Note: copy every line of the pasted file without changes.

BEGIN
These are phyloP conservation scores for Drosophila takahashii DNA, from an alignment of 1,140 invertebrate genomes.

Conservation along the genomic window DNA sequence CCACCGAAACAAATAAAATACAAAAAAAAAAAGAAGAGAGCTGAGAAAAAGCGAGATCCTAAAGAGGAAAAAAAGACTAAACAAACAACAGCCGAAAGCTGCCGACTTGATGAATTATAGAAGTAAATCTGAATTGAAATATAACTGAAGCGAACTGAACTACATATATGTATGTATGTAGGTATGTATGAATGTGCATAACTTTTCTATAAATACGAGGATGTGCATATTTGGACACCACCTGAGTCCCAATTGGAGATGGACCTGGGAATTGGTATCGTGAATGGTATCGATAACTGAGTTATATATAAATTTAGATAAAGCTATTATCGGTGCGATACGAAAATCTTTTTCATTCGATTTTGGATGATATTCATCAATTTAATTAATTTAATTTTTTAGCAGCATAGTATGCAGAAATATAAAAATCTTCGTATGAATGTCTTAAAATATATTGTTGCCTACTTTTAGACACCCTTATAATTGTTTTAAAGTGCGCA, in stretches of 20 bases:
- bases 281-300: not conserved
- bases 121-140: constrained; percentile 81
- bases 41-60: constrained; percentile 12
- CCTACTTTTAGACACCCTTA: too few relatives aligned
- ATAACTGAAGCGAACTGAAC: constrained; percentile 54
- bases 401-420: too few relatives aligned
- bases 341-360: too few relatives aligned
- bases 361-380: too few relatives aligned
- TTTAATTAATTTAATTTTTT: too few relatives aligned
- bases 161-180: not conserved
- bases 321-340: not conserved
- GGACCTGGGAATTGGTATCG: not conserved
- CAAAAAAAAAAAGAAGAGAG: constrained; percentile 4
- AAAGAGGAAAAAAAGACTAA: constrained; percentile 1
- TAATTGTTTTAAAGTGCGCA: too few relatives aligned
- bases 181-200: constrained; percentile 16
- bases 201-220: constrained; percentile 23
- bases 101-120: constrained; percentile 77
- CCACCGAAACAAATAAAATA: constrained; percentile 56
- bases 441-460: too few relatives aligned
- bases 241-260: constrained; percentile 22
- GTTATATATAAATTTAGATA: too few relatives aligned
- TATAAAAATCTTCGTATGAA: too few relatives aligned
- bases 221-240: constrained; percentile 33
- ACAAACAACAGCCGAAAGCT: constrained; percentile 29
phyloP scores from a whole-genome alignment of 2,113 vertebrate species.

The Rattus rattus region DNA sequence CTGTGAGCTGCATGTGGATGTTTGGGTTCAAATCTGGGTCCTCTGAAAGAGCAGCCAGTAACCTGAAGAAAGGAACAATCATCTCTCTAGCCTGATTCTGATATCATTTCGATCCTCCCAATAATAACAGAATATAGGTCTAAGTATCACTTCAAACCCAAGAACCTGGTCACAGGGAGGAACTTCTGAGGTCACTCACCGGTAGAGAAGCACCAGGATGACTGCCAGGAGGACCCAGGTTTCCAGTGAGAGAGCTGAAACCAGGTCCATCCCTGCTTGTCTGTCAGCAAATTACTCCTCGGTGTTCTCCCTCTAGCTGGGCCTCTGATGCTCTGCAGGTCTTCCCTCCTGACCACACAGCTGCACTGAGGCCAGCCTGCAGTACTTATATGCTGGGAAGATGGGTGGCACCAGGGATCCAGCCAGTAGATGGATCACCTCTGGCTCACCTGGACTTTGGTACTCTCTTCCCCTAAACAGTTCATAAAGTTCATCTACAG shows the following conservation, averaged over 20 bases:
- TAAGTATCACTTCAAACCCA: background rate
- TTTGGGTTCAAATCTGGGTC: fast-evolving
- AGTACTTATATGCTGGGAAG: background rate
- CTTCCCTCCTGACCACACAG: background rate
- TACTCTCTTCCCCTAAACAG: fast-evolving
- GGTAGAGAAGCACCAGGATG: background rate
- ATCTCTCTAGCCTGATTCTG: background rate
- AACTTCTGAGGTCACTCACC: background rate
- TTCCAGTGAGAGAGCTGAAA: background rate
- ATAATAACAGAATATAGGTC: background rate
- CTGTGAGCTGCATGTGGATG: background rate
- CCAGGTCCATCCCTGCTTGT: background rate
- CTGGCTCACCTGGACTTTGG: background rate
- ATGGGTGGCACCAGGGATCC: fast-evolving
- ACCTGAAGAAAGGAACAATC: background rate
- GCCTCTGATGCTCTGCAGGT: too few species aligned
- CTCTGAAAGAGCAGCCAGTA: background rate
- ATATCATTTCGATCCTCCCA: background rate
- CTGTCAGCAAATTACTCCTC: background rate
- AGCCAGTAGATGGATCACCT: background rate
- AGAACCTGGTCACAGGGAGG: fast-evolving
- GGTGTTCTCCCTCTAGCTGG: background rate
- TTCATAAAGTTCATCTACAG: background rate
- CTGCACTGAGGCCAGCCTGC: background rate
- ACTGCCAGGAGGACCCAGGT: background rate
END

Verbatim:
These are phyloP conservation scores for Drosophila takahashii DNA, from an alignment of 1,140 invertebrate genomes.

Conservation along the genomic window DNA sequence CCACCGAAACAAATAAAATACAAAAAAAAAAAGAAGAGAGCTGAGAAAAAGCGAGATCCTAAAGAGGAAAAAAAGACTAAACAAACAACAGCCGAAAGCTGCCGACTTGATGAATTATAGAAGTAAATCTGAATTGAAATATAACTGAAGCGAACTGAACTACATATATGTATGTATGTAGGTATGTATGAATGTGCATAACTTTTCTATAAATACGAGGATGTGCATATTTGGACACCACCTGAGTCCCAATTGGAGATGGACCTGGGAATTGGTATCGTGAATGGTATCGATAACTGAGTTATATATAAATTTAGATAAAGCTATTATCGGTGCGATACGAAAATCTTTTTCATTCGATTTTGGATGATATTCATCAATTTAATTAATTTAATTTTTTAGCAGCATAGTATGCAGAAATATAAAAATCTTCGTATGAATGTCTTAAAATATATTGTTGCCTACTTTTAGACACCCTTATAATTGTTTTAAAGTGCGCA, in stretches of 20 bases:
- bases 281-300: not conserved
- bases 121-140: constrained; percentile 81
- bases 41-60: constrained; percentile 12
- CCTACTTTTAGACACCCTTA: too few relatives aligned
- ATAACTGAAGCGAACTGAAC: constrained; percentile 54
- bases 401-420: too few relatives aligned
- bases 341-360: too few relatives aligned
- bases 361-380: too few relatives aligned
- TTTAATTAATTTAATTTTTT: too few relatives aligned
- bases 161-180: not conserved
- bases 321-340: not conserved
- GGACCTGGGAATTGGTATCG: not conserved
- CAAAAAAAAAAAGAAGAGAG: constrained; percentile 4
- AAAGAGGAAAAAAAGACTAA: constrained; percentile 1
- TAATTGTTTTAAAGTGCGCA: too few relatives aligned
- bases 181-200: constrained; percentile 16
- bases 201-220: constrained; percentile 23
- bases 101-120: constrained; percentile 77
- CCACCGAAACAAATAAAATA: constrained; percentile 56
- bases 441-460: too few relatives aligned
- bases 241-260: constrained; percentile 22
- GTTATATATAAATTTAGATA: too few relatives aligned
- TATAAAAATCTTCGTATGAA: too few relatives aligned
- bases 221-240: constrained; percentile 33
- ACAAACAACAGCCGAAAGCT: constrained; percentile 29
phyloP scores from a whole-genome alignment of 2,113 vertebrate species.

The Rattus rattus region DNA sequence CTGTGAGCTGCATGTGGATGTTTGGGTTCAAATCTGGGTCCTCTGAAAGAGCAGCCAGTAACCTGAAGAAAGGAACAATCATCTCTCTAGCCTGATTCTGATATCATTTCGATCCTCCCAATAATAACAGAATATAGGTCTAAGTATCACTTCAAACCCAAGAACCTGGTCACAGGGAGGAACTTCTGAGGTCACTCACCGGTAGAGAAGCACCAGGATGACTGCCAGGAGGACCCAGGTTTCCAGTGAGAGAGCTGAAACCAGGTCCATCCCTGCTTGTCTGTCAGCAAATTACTCCTCGGTGTTCTCCCTCTAGCTGGGCCTCTGATGCTCTGCAGGTCTTCCCTCCTGACCACACAGCTGCACTGAGGCCAGCCTGCAGTACTTATATGCTGGGAAGATGGGTGGCACCAGGGATCCAGCCAGTAGATGGATCACCTCTGGCTCACCTGGACTTTGGTACTCTCTTCCCCTAAACAGTTCATAAAGTTCATCTACAG shows the following conservation, averaged over 20 bases:
- TAAGTATCACTTCAAACCCA: background rate
- TTTGGGTTCAAATCTGGGTC: fast-evolving
- AGTACTTATATGCTGGGAAG: background rate
- CTTCCCTCCTGACCACACAG: background rate
- TACTCTCTTCCCCTAAACAG: fast-evolving
- GGTAGAGAAGCACCAGGATG: background rate
- ATCTCTCTAGCCTGATTCTG: background rate
- AACTTCTGAGGTCACTCACC: background rate
- TTCCAGTGAGAGAGCTGAAA: background rate
- ATAATAACAGAATATAGGTC: background rate
- CTGTGAGCTGCATGTGGATG: background rate
- CCAGGTCCATCCCTGCTTGT: background rate
- CTGGCTCACCTGGACTTTGG: background rate
- ATGGGTGGCACCAGGGATCC: fast-evolving
- ACCTGAAGAAAGGAACAATC: background rate
- GCCTCTGATGCTCTGCAGGT: too few species aligned
- CTCTGAAAGAGCAGCCAGTA: background rate
- ATATCATTTCGATCCTCCCA: background rate
- CTGTCAGCAAATTACTCCTC: background rate
- AGCCAGTAGATGGATCACCT: background rate
- AGAACCTGGTCACAGGGAGG: fast-evolving
- GGTGTTCTCCCTCTAGCTGG: background rate
- TTCATAAAGTTCATCTACAG: background rate
- CTGCACTGAGGCCAGCCTGC: background rate
- ACTGCCAGGAGGACCCAGGT: background rate